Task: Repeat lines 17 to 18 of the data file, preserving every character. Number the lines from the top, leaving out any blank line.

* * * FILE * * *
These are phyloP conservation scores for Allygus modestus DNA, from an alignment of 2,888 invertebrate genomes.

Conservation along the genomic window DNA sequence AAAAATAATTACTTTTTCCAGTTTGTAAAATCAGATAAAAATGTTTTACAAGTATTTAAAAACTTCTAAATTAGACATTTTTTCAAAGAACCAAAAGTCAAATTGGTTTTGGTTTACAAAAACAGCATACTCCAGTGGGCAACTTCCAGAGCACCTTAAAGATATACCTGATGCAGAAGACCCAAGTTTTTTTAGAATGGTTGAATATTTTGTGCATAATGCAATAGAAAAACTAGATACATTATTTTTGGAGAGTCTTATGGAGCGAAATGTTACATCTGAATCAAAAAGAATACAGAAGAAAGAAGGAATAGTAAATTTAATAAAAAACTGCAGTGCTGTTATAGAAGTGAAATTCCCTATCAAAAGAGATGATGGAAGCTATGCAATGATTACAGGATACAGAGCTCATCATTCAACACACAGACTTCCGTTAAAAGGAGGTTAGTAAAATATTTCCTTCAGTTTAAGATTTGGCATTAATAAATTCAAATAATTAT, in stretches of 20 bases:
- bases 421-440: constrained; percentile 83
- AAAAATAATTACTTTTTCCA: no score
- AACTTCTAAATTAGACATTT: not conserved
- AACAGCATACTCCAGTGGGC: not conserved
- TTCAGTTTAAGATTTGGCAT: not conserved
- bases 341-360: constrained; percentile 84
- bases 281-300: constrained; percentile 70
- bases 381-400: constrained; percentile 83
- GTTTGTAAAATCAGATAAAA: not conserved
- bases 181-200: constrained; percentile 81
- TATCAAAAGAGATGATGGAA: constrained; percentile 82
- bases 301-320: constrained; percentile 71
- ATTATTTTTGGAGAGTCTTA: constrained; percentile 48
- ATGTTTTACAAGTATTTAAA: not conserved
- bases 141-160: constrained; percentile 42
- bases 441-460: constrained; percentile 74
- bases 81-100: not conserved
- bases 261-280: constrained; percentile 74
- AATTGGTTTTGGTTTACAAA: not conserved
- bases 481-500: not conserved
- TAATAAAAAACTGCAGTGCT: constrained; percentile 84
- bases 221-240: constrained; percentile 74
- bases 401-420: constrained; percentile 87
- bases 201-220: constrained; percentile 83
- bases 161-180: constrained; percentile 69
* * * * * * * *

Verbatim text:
- bases 141-160: constrained; percentile 42
- bases 441-460: constrained; percentile 74